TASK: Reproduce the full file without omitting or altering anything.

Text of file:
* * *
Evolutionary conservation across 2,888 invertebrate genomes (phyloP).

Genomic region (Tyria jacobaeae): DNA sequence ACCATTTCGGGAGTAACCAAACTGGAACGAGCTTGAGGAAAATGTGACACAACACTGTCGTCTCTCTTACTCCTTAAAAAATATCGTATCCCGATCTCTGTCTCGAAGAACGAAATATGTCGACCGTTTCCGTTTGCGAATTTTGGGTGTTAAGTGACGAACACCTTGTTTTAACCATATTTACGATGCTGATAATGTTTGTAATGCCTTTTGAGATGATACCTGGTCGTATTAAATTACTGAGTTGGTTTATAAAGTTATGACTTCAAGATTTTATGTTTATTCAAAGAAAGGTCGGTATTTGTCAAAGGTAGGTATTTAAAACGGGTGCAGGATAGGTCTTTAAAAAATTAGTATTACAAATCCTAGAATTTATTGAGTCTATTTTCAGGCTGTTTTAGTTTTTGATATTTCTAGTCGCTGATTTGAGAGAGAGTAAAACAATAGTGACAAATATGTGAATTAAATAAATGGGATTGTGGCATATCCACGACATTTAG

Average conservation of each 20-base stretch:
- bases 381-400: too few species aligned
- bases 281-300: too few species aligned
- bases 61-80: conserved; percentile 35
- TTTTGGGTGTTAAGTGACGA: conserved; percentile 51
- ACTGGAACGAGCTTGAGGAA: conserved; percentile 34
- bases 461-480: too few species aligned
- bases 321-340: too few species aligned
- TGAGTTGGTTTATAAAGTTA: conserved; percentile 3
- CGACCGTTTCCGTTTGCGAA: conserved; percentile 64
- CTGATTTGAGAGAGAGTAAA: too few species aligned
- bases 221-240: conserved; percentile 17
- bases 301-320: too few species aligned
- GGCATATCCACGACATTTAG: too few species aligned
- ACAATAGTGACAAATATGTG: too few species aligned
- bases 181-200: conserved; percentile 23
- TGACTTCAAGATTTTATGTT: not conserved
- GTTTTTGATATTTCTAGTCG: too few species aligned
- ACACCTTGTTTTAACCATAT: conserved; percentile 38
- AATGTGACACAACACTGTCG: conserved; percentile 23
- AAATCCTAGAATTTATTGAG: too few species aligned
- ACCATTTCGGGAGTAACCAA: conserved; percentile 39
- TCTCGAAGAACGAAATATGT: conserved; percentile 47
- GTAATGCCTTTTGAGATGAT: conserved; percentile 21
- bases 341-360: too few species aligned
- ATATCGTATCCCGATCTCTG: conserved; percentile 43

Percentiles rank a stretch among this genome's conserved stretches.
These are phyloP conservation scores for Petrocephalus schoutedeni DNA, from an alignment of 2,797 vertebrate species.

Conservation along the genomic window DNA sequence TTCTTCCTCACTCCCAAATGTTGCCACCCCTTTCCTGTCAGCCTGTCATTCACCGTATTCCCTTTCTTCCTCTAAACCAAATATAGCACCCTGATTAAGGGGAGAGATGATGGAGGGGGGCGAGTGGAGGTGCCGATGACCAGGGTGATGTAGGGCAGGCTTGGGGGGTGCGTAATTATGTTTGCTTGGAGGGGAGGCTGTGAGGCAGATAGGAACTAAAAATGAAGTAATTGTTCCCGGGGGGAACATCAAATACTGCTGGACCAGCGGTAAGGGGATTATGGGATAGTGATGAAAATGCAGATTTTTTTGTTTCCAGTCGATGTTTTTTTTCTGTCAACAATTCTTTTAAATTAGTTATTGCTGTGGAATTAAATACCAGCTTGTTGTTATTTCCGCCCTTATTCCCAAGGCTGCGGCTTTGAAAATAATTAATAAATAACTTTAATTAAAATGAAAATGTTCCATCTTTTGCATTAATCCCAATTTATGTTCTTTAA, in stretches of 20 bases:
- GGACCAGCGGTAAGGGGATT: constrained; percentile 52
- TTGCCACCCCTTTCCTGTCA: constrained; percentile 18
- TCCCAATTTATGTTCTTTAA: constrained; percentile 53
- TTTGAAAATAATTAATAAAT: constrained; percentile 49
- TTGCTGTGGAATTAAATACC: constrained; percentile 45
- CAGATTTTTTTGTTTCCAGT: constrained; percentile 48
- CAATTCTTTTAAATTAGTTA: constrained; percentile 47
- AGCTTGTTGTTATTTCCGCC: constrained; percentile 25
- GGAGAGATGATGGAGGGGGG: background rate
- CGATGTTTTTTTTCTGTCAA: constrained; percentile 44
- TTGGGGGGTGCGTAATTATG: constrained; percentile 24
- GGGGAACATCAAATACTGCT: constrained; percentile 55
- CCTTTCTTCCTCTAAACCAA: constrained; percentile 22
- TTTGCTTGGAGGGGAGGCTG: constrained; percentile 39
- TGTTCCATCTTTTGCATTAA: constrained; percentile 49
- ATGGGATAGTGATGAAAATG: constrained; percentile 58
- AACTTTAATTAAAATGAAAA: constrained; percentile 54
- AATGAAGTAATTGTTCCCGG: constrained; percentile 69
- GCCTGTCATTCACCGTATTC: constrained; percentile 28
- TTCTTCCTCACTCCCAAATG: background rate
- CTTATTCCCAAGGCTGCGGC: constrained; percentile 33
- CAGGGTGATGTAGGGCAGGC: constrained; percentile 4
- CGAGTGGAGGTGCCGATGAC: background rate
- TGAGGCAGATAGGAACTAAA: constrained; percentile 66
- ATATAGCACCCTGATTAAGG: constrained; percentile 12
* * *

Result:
Evolutionary conservation across 2,888 invertebrate genomes (phyloP).

Genomic region (Tyria jacobaeae): DNA sequence ACCATTTCGGGAGTAACCAAACTGGAACGAGCTTGAGGAAAATGTGACACAACACTGTCGTCTCTCTTACTCCTTAAAAAATATCGTATCCCGATCTCTGTCTCGAAGAACGAAATATGTCGACCGTTTCCGTTTGCGAATTTTGGGTGTTAAGTGACGAACACCTTGTTTTAACCATATTTACGATGCTGATAATGTTTGTAATGCCTTTTGAGATGATACCTGGTCGTATTAAATTACTGAGTTGGTTTATAAAGTTATGACTTCAAGATTTTATGTTTATTCAAAGAAAGGTCGGTATTTGTCAAAGGTAGGTATTTAAAACGGGTGCAGGATAGGTCTTTAAAAAATTAGTATTACAAATCCTAGAATTTATTGAGTCTATTTTCAGGCTGTTTTAGTTTTTGATATTTCTAGTCGCTGATTTGAGAGAGAGTAAAACAATAGTGACAAATATGTGAATTAAATAAATGGGATTGTGGCATATCCACGACATTTAG

Average conservation of each 20-base stretch:
- bases 381-400: too few species aligned
- bases 281-300: too few species aligned
- bases 61-80: conserved; percentile 35
- TTTTGGGTGTTAAGTGACGA: conserved; percentile 51
- ACTGGAACGAGCTTGAGGAA: conserved; percentile 34
- bases 461-480: too few species aligned
- bases 321-340: too few species aligned
- TGAGTTGGTTTATAAAGTTA: conserved; percentile 3
- CGACCGTTTCCGTTTGCGAA: conserved; percentile 64
- CTGATTTGAGAGAGAGTAAA: too few species aligned
- bases 221-240: conserved; percentile 17
- bases 301-320: too few species aligned
- GGCATATCCACGACATTTAG: too few species aligned
- ACAATAGTGACAAATATGTG: too few species aligned
- bases 181-200: conserved; percentile 23
- TGACTTCAAGATTTTATGTT: not conserved
- GTTTTTGATATTTCTAGTCG: too few species aligned
- ACACCTTGTTTTAACCATAT: conserved; percentile 38
- AATGTGACACAACACTGTCG: conserved; percentile 23
- AAATCCTAGAATTTATTGAG: too few species aligned
- ACCATTTCGGGAGTAACCAA: conserved; percentile 39
- TCTCGAAGAACGAAATATGT: conserved; percentile 47
- GTAATGCCTTTTGAGATGAT: conserved; percentile 21
- bases 341-360: too few species aligned
- ATATCGTATCCCGATCTCTG: conserved; percentile 43

Percentiles rank a stretch among this genome's conserved stretches.
These are phyloP conservation scores for Petrocephalus schoutedeni DNA, from an alignment of 2,797 vertebrate species.

Conservation along the genomic window DNA sequence TTCTTCCTCACTCCCAAATGTTGCCACCCCTTTCCTGTCAGCCTGTCATTCACCGTATTCCCTTTCTTCCTCTAAACCAAATATAGCACCCTGATTAAGGGGAGAGATGATGGAGGGGGGCGAGTGGAGGTGCCGATGACCAGGGTGATGTAGGGCAGGCTTGGGGGGTGCGTAATTATGTTTGCTTGGAGGGGAGGCTGTGAGGCAGATAGGAACTAAAAATGAAGTAATTGTTCCCGGGGGGAACATCAAATACTGCTGGACCAGCGGTAAGGGGATTATGGGATAGTGATGAAAATGCAGATTTTTTTGTTTCCAGTCGATGTTTTTTTTCTGTCAACAATTCTTTTAAATTAGTTATTGCTGTGGAATTAAATACCAGCTTGTTGTTATTTCCGCCCTTATTCCCAAGGCTGCGGCTTTGAAAATAATTAATAAATAACTTTAATTAAAATGAAAATGTTCCATCTTTTGCATTAATCCCAATTTATGTTCTTTAA, in stretches of 20 bases:
- GGACCAGCGGTAAGGGGATT: constrained; percentile 52
- TTGCCACCCCTTTCCTGTCA: constrained; percentile 18
- TCCCAATTTATGTTCTTTAA: constrained; percentile 53
- TTTGAAAATAATTAATAAAT: constrained; percentile 49
- TTGCTGTGGAATTAAATACC: constrained; percentile 45
- CAGATTTTTTTGTTTCCAGT: constrained; percentile 48
- CAATTCTTTTAAATTAGTTA: constrained; percentile 47
- AGCTTGTTGTTATTTCCGCC: constrained; percentile 25
- GGAGAGATGATGGAGGGGGG: background rate
- CGATGTTTTTTTTCTGTCAA: constrained; percentile 44
- TTGGGGGGTGCGTAATTATG: constrained; percentile 24
- GGGGAACATCAAATACTGCT: constrained; percentile 55
- CCTTTCTTCCTCTAAACCAA: constrained; percentile 22
- TTTGCTTGGAGGGGAGGCTG: constrained; percentile 39
- TGTTCCATCTTTTGCATTAA: constrained; percentile 49
- ATGGGATAGTGATGAAAATG: constrained; percentile 58
- AACTTTAATTAAAATGAAAA: constrained; percentile 54
- AATGAAGTAATTGTTCCCGG: constrained; percentile 69
- GCCTGTCATTCACCGTATTC: constrained; percentile 28
- TTCTTCCTCACTCCCAAATG: background rate
- CTTATTCCCAAGGCTGCGGC: constrained; percentile 33
- CAGGGTGATGTAGGGCAGGC: constrained; percentile 4
- CGAGTGGAGGTGCCGATGAC: background rate
- TGAGGCAGATAGGAACTAAA: constrained; percentile 66
- ATATAGCACCCTGATTAAGG: constrained; percentile 12